Inside Honor and Arm wrestling in China

Hello, this is Kenji from Hong Kong. I have been involved with the #techAsia newsletter since its launch in April 2019 and look forward to continuing my involvement in its latest incarnation.

Despite the changes in format, the newsletter’s mission remains the same: to deliver the latest and deepest stories from the Asian tech scene, written by reporters with deep connections across the region.

This week’s top story is a literally deep dive into the latest smartphone from Honor, the former Huawei unit. We also have an exclusive story on Arm and take a look at the challenges of finding the right successor for a unique tech entrepreneur.

I hope you enjoy this issue of #techAsia. We’ll be on hiatus next week for public holidays in Japan and China, and we’ll be back in your inbox on May 12th.

chips on the side

Are Chinese-made chips good enough for the country’s own smartphone makers? To find out, Nikkei’s Norio Matsumoto Take a look inside the latest offering from Honor, the former budget arm of Huawei Technologies.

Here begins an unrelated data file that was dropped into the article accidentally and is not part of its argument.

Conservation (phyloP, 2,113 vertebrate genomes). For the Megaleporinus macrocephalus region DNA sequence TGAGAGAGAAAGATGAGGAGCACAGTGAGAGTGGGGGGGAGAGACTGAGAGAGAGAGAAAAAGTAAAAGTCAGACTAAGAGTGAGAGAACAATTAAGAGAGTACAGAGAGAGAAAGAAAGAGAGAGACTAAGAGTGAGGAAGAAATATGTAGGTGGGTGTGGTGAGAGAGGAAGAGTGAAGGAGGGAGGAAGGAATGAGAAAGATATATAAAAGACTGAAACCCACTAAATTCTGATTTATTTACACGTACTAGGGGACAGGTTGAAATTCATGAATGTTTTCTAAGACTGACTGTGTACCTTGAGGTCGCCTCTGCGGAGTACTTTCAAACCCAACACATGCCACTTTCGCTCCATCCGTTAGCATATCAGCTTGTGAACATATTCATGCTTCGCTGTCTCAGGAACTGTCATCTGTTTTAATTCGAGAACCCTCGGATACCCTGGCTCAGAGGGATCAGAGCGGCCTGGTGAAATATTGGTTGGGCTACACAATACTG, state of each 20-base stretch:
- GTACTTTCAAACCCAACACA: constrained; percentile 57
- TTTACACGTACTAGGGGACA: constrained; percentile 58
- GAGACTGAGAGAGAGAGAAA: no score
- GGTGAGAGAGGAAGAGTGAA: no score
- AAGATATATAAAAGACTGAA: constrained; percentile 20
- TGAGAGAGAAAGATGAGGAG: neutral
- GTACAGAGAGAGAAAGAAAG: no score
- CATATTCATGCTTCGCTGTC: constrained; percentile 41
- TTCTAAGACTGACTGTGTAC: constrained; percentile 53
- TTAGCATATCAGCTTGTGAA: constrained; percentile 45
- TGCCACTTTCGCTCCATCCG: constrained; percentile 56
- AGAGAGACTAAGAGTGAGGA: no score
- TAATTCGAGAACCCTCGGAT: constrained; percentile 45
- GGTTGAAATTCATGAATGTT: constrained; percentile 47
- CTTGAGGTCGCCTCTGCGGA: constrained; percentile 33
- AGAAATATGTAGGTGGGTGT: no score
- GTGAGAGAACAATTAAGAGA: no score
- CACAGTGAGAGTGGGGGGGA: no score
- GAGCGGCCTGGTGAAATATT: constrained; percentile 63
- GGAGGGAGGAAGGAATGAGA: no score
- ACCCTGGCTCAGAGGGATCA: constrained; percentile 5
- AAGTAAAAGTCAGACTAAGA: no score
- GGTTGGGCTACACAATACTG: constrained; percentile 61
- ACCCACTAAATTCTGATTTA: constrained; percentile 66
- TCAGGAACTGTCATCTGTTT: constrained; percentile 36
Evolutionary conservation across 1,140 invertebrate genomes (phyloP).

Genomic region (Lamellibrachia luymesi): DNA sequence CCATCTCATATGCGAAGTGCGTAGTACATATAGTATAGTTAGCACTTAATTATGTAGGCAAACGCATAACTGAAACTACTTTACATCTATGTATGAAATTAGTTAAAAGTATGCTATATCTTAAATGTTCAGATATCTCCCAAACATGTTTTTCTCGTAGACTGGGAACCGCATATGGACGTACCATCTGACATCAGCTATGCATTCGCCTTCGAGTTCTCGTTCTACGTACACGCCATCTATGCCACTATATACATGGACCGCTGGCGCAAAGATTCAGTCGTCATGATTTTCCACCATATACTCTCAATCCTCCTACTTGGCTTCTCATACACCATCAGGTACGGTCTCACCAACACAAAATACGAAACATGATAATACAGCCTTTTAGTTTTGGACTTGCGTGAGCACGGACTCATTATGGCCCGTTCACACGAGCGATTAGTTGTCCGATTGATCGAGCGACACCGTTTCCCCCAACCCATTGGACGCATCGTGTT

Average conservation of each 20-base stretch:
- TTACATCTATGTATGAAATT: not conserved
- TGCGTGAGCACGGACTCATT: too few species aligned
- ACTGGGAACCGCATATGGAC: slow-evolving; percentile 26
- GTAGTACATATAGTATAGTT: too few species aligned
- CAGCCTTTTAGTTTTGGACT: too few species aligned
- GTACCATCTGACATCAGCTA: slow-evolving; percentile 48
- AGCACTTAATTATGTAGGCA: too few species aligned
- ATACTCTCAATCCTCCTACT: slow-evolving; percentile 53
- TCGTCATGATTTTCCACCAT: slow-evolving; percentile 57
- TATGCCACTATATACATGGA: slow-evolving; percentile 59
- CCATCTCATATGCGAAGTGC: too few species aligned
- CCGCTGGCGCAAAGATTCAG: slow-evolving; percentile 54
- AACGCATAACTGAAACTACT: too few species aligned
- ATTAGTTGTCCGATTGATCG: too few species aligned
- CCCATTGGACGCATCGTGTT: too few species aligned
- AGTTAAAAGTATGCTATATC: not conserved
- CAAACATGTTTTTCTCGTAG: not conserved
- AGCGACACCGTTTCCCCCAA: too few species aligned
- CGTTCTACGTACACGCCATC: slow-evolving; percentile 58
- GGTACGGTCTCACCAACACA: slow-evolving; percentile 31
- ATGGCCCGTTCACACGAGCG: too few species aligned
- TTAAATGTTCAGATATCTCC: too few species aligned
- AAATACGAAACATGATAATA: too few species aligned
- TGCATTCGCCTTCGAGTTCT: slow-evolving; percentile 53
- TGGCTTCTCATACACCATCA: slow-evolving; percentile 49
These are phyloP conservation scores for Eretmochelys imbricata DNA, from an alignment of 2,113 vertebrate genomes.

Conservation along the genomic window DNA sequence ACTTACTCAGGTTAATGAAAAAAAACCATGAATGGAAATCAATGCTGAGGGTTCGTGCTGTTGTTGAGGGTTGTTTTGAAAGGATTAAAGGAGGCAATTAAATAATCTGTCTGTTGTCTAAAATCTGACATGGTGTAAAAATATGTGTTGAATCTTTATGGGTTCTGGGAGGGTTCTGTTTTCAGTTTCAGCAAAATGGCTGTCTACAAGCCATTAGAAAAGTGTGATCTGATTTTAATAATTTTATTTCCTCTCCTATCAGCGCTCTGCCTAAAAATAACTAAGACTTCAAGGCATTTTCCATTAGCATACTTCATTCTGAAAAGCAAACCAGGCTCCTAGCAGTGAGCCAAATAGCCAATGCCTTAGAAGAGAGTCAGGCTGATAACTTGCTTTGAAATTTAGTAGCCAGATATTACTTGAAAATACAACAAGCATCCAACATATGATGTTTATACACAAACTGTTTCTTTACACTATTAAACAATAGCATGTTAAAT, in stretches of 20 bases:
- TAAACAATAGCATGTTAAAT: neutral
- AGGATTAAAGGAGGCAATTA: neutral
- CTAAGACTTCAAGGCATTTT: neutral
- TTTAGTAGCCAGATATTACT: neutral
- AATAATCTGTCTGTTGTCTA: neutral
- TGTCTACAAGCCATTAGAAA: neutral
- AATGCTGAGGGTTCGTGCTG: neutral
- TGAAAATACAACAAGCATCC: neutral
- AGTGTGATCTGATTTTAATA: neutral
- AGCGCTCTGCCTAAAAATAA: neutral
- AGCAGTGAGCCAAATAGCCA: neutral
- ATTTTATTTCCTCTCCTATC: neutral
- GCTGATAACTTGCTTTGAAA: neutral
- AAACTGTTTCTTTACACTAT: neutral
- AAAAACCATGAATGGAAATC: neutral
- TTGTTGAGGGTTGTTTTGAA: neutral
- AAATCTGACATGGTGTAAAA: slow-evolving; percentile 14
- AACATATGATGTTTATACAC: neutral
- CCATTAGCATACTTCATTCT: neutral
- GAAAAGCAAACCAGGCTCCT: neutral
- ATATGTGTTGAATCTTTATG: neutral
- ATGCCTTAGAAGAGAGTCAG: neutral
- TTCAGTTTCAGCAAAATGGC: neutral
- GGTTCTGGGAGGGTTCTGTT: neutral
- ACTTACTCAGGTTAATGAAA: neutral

A Teardown of Honors X30 showed that 39% of the value components came from US companies. This is a sharp increase of just 10% for the previous 30S model when Honor was still below Huawei.

Most of the core parts, namely the processor and the 5G chipsets, come from American manufacturers like Qualcomm and not from Chinese suppliers like Huawei’s HiSilicon chip unit. The overall share of Chinese components also fell from 37.5% to around 10%.

Huawei sold Honor to protect the unit from Washington’s sanctions and allow it to continue using key US parts. Honor remained a Chinese company, bought by a consortium led by an asset manager controlled by the city of Shenzhen.